Earlier this year, the Obama administration announced the expansion of Patriot missile defense capabilities in the Persian Gulf. The advantages to the U.S. and allies are obvious. A strong missile defense system in the Gulf would serve to protect and defend nations threatened by Iran and send a message that the U.S. and its allies are serious about stopping the rogue state.
At the time, missile defense experts expressed concern that the system would defend against short-range missiles, not the long-range missiles Iran seeks to build.
In September, sources reported that the U.S. intended to sell Saudi Arabia fighter aircraft and defense weapons worth billions. This week, a spokesman from U.S. defense contractor Raytheon confirmed that those plans are underway. An excerpt:
“The United States said last month Saudi Arabia wants to spend as much as $60 billion on aircraft, helicopters and other arms, kicking off a spending spree in the Gulf anticipating an escalation of the West’s row with Iran over its nuclear plans.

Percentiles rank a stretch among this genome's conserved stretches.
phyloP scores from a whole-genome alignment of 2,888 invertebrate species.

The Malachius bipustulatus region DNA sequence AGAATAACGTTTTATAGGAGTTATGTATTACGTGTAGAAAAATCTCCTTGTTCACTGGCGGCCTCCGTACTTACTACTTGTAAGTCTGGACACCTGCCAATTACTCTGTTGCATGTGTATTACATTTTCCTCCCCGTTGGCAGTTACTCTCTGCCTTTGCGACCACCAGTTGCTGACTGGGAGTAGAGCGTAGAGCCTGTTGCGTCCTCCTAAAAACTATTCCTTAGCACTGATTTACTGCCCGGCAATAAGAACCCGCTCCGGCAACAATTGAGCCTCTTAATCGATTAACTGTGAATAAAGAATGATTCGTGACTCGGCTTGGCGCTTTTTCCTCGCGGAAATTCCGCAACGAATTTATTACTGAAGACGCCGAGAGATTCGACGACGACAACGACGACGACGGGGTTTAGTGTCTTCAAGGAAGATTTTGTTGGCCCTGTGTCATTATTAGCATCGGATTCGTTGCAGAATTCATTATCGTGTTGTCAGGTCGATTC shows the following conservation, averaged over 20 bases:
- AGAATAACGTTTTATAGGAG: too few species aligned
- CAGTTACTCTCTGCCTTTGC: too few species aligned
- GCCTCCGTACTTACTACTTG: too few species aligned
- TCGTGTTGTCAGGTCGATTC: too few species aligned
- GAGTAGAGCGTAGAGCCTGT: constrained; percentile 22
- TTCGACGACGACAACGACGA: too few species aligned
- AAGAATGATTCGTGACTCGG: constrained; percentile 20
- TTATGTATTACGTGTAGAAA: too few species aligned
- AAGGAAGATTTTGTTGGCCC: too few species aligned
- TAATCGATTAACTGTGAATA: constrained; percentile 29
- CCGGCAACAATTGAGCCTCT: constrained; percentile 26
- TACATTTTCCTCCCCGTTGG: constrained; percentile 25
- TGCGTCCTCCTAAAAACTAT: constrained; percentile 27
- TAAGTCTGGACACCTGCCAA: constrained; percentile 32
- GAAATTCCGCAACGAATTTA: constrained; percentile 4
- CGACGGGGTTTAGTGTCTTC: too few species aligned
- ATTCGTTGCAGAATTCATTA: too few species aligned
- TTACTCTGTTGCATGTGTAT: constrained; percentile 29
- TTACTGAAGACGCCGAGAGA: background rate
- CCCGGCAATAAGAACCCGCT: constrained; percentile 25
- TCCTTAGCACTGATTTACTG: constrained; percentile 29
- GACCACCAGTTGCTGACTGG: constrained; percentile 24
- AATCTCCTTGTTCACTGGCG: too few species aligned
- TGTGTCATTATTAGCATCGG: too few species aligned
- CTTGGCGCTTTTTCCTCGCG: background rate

“Diplomats expect smaller Arab states in the world’s top oil producing region to follow with arms orders as they worry they might become targets for strikes. Kuwait was also interested in an upgrade of Patriots, while talks were also going on with Qatar, Culligan told reporters late on Saturday, declining to provide a price tag.
“Raytheon said it was in talks for another arms deal in the United Arab Emirates.
The firm was also hoping to sign homeland security and cyber security deals with Saudi Arabia, he added. ‘We’re working on proposals,’ he said.”